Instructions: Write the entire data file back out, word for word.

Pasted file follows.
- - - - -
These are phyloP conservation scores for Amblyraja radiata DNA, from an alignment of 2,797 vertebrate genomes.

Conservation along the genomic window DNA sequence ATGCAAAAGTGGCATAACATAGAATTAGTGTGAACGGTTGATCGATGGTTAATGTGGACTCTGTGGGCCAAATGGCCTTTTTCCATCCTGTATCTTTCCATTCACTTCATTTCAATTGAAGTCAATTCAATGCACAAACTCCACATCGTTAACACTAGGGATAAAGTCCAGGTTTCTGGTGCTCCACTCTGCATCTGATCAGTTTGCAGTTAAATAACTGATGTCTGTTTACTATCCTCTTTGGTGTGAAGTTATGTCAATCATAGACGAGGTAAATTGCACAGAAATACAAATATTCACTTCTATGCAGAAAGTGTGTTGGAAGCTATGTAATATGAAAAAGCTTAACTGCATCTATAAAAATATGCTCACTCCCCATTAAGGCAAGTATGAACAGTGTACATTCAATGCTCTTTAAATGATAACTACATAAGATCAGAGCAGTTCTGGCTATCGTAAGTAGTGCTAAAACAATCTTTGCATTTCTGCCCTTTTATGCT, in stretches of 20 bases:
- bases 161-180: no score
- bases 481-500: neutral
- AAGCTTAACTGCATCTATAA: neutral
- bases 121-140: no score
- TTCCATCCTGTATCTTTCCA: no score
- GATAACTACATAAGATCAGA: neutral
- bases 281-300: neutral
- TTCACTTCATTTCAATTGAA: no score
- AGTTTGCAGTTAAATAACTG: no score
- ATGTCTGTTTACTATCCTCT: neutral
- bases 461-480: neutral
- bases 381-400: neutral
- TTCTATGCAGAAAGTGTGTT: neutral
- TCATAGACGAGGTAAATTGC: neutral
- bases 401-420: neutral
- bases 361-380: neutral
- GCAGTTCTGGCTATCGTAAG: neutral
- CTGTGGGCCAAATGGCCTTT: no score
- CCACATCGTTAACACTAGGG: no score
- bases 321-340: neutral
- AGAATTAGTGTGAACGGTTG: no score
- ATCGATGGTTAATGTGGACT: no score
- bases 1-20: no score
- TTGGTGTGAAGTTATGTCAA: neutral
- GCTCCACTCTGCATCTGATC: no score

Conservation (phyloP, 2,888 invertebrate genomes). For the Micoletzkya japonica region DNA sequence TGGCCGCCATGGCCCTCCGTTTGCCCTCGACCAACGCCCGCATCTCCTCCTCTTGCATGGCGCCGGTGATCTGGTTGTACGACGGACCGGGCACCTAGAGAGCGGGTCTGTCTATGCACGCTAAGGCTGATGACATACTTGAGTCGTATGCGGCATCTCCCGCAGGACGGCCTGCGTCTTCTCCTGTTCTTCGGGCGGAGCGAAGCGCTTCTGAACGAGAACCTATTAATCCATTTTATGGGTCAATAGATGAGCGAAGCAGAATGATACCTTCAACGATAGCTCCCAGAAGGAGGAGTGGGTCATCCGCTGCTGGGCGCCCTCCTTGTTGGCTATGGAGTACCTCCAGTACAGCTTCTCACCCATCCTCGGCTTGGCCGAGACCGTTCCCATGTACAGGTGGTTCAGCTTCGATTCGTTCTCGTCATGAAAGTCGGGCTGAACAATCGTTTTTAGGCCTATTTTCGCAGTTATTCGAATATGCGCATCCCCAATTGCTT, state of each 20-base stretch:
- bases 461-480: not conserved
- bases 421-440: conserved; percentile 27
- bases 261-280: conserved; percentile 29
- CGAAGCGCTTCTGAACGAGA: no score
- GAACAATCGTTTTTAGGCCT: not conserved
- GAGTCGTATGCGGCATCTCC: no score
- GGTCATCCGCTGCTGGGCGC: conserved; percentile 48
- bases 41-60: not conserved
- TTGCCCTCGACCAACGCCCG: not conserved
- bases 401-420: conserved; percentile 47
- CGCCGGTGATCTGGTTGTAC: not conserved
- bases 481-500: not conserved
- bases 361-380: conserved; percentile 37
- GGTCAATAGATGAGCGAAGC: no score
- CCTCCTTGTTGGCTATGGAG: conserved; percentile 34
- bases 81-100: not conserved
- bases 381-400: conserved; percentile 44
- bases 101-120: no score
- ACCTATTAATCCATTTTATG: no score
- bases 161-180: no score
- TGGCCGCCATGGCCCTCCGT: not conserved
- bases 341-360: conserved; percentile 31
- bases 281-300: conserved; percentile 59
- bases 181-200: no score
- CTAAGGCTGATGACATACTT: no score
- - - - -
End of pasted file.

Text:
These are phyloP conservation scores for Amblyraja radiata DNA, from an alignment of 2,797 vertebrate genomes.

Conservation along the genomic window DNA sequence ATGCAAAAGTGGCATAACATAGAATTAGTGTGAACGGTTGATCGATGGTTAATGTGGACTCTGTGGGCCAAATGGCCTTTTTCCATCCTGTATCTTTCCATTCACTTCATTTCAATTGAAGTCAATTCAATGCACAAACTCCACATCGTTAACACTAGGGATAAAGTCCAGGTTTCTGGTGCTCCACTCTGCATCTGATCAGTTTGCAGTTAAATAACTGATGTCTGTTTACTATCCTCTTTGGTGTGAAGTTATGTCAATCATAGACGAGGTAAATTGCACAGAAATACAAATATTCACTTCTATGCAGAAAGTGTGTTGGAAGCTATGTAATATGAAAAAGCTTAACTGCATCTATAAAAATATGCTCACTCCCCATTAAGGCAAGTATGAACAGTGTACATTCAATGCTCTTTAAATGATAACTACATAAGATCAGAGCAGTTCTGGCTATCGTAAGTAGTGCTAAAACAATCTTTGCATTTCTGCCCTTTTATGCT, in stretches of 20 bases:
- bases 161-180: no score
- bases 481-500: neutral
- AAGCTTAACTGCATCTATAA: neutral
- bases 121-140: no score
- TTCCATCCTGTATCTTTCCA: no score
- GATAACTACATAAGATCAGA: neutral
- bases 281-300: neutral
- TTCACTTCATTTCAATTGAA: no score
- AGTTTGCAGTTAAATAACTG: no score
- ATGTCTGTTTACTATCCTCT: neutral
- bases 461-480: neutral
- bases 381-400: neutral
- TTCTATGCAGAAAGTGTGTT: neutral
- TCATAGACGAGGTAAATTGC: neutral
- bases 401-420: neutral
- bases 361-380: neutral
- GCAGTTCTGGCTATCGTAAG: neutral
- CTGTGGGCCAAATGGCCTTT: no score
- CCACATCGTTAACACTAGGG: no score
- bases 321-340: neutral
- AGAATTAGTGTGAACGGTTG: no score
- ATCGATGGTTAATGTGGACT: no score
- bases 1-20: no score
- TTGGTGTGAAGTTATGTCAA: neutral
- GCTCCACTCTGCATCTGATC: no score

Conservation (phyloP, 2,888 invertebrate genomes). For the Micoletzkya japonica region DNA sequence TGGCCGCCATGGCCCTCCGTTTGCCCTCGACCAACGCCCGCATCTCCTCCTCTTGCATGGCGCCGGTGATCTGGTTGTACGACGGACCGGGCACCTAGAGAGCGGGTCTGTCTATGCACGCTAAGGCTGATGACATACTTGAGTCGTATGCGGCATCTCCCGCAGGACGGCCTGCGTCTTCTCCTGTTCTTCGGGCGGAGCGAAGCGCTTCTGAACGAGAACCTATTAATCCATTTTATGGGTCAATAGATGAGCGAAGCAGAATGATACCTTCAACGATAGCTCCCAGAAGGAGGAGTGGGTCATCCGCTGCTGGGCGCCCTCCTTGTTGGCTATGGAGTACCTCCAGTACAGCTTCTCACCCATCCTCGGCTTGGCCGAGACCGTTCCCATGTACAGGTGGTTCAGCTTCGATTCGTTCTCGTCATGAAAGTCGGGCTGAACAATCGTTTTTAGGCCTATTTTCGCAGTTATTCGAATATGCGCATCCCCAATTGCTT, state of each 20-base stretch:
- bases 461-480: not conserved
- bases 421-440: conserved; percentile 27
- bases 261-280: conserved; percentile 29
- CGAAGCGCTTCTGAACGAGA: no score
- GAACAATCGTTTTTAGGCCT: not conserved
- GAGTCGTATGCGGCATCTCC: no score
- GGTCATCCGCTGCTGGGCGC: conserved; percentile 48
- bases 41-60: not conserved
- TTGCCCTCGACCAACGCCCG: not conserved
- bases 401-420: conserved; percentile 47
- CGCCGGTGATCTGGTTGTAC: not conserved
- bases 481-500: not conserved
- bases 361-380: conserved; percentile 37
- GGTCAATAGATGAGCGAAGC: no score
- CCTCCTTGTTGGCTATGGAG: conserved; percentile 34
- bases 81-100: not conserved
- bases 381-400: conserved; percentile 44
- bases 101-120: no score
- ACCTATTAATCCATTTTATG: no score
- bases 161-180: no score
- TGGCCGCCATGGCCCTCCGT: not conserved
- bases 341-360: conserved; percentile 31
- bases 281-300: conserved; percentile 59
- bases 181-200: no score
- CTAAGGCTGATGACATACTT: no score